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That is an excellent idea. In fact, if you're interested in seeing a Casita, if you contact the manufacturer, they keep a list of owners who are willing to let prospective owners tour their trailers. You may find several trailers within a close proximity to view.
As does Scamp. You can call their factory for owners of their trailers near you as well. Going to a gathering is one of the best places to discuss what folks like and dislike about their particular brand, size and options. It's also a great place to find folks who use their trailer the way you want to use yours and hear their tips and hints.

Happy hunting!

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Old 11-30-2005, 09:42 PM   #25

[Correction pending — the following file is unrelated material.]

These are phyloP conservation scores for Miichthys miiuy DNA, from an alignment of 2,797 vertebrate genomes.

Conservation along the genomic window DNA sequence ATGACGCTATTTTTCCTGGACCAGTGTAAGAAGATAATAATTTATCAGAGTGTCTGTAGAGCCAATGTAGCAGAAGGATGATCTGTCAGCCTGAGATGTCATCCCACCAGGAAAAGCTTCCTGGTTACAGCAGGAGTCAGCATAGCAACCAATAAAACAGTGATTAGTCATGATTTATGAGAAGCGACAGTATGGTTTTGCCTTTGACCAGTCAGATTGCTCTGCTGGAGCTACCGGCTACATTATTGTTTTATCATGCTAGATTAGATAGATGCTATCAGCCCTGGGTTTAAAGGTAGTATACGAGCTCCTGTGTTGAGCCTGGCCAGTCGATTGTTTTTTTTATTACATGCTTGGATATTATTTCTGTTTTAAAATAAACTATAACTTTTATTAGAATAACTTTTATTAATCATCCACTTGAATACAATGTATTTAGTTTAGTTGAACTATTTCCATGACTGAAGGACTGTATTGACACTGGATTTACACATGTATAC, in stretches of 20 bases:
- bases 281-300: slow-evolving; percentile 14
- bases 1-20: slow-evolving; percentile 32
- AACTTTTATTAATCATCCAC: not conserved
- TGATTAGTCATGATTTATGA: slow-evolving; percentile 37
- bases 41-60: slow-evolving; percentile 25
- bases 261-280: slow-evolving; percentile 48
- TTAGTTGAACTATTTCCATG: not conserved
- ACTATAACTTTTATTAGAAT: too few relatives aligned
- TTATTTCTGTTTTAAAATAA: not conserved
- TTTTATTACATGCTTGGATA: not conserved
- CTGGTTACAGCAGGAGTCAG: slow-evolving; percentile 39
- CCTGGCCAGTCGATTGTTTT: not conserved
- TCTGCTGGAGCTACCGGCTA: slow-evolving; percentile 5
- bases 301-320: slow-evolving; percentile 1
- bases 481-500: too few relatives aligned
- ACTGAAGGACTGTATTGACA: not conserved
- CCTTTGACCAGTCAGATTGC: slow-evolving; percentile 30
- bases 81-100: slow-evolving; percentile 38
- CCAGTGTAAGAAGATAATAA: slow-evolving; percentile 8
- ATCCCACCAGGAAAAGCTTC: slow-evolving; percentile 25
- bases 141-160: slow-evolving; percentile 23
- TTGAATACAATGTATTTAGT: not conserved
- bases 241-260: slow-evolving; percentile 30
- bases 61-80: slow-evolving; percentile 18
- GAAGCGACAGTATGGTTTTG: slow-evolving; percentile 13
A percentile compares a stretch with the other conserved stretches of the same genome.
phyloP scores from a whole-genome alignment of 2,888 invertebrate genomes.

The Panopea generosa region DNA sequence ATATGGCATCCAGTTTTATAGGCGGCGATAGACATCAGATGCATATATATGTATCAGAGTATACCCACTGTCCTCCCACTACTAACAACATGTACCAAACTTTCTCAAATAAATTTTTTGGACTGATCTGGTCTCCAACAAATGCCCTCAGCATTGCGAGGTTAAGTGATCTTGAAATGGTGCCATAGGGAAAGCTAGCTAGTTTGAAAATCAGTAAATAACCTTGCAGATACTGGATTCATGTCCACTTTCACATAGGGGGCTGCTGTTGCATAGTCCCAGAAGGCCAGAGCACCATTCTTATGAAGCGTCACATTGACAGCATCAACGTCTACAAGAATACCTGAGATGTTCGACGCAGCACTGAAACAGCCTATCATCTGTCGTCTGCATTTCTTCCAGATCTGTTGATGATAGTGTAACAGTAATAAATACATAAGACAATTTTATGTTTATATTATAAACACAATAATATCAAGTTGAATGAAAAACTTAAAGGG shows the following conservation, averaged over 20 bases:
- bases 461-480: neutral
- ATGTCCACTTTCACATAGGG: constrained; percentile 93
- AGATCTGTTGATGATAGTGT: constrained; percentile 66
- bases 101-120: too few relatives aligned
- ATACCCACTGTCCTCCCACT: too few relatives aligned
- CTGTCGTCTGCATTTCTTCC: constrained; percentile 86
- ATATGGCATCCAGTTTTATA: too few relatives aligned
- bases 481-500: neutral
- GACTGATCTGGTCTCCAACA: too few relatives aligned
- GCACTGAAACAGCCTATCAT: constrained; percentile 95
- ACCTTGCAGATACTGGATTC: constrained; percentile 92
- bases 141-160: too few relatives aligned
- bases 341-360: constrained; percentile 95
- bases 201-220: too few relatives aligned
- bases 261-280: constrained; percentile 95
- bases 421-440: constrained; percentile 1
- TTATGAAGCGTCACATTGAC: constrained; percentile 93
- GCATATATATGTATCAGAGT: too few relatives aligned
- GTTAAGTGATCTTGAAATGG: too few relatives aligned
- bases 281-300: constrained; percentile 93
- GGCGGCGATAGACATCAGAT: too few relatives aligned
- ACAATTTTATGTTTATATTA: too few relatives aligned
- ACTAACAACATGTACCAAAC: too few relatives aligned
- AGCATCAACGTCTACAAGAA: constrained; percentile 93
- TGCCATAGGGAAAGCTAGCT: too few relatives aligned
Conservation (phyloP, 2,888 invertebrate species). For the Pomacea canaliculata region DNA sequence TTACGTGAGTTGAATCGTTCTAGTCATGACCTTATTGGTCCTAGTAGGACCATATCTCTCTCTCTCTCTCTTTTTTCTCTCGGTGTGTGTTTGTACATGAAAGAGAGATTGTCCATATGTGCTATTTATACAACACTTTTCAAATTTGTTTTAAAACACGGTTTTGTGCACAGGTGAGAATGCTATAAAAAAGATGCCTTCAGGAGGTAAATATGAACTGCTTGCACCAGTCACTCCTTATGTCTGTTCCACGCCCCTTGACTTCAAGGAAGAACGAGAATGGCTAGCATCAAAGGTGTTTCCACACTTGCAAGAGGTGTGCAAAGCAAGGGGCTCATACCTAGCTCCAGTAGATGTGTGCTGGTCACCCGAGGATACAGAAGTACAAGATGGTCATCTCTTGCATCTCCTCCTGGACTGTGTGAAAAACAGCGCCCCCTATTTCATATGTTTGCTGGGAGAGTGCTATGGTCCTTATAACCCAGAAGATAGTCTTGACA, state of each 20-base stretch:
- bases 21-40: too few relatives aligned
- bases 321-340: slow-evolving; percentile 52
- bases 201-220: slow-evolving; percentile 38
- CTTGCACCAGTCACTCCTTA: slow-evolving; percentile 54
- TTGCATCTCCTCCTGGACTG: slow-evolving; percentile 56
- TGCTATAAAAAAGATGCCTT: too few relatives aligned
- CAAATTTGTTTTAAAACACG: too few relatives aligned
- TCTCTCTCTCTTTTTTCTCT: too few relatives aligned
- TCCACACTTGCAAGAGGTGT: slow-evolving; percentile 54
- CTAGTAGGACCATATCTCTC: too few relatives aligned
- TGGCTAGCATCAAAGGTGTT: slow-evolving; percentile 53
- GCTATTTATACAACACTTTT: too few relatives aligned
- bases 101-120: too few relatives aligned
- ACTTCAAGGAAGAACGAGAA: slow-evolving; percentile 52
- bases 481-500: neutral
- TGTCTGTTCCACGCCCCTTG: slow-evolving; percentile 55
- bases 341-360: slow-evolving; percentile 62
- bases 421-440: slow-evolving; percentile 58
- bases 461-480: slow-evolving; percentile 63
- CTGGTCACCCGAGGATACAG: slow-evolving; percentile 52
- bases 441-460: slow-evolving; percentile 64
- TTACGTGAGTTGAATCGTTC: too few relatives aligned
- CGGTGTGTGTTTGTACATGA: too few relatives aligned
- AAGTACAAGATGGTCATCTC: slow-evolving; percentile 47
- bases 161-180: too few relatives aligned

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Potentially underpowered and potentially unsafe for a few weeks to be fuel efficient the rest of the year.
Every motor vehicle is "potentially unsafe." And "potentially underpowered" might be less dangerous than "potentially overpowered" - look at the data for pickups and SUVs.

The dangers of driving have less to do with the vehicle than with the driver. Studies have shown that every driver drives according to his own perceived acceptable level of risk - and that the safer a driver thinks he is, the faster he's likely to go. Try driving a freeway during low-visibility and icy conditions and see who's bombing along in the fast lane as if the sun were shining; odds are, it ain't the "potentially underpowered" vehicles - it's the Big Boys.
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Old 11-30-2005, 10:08 PM   #26
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and that the safer a driver thinks he is, the faster he's likely to go.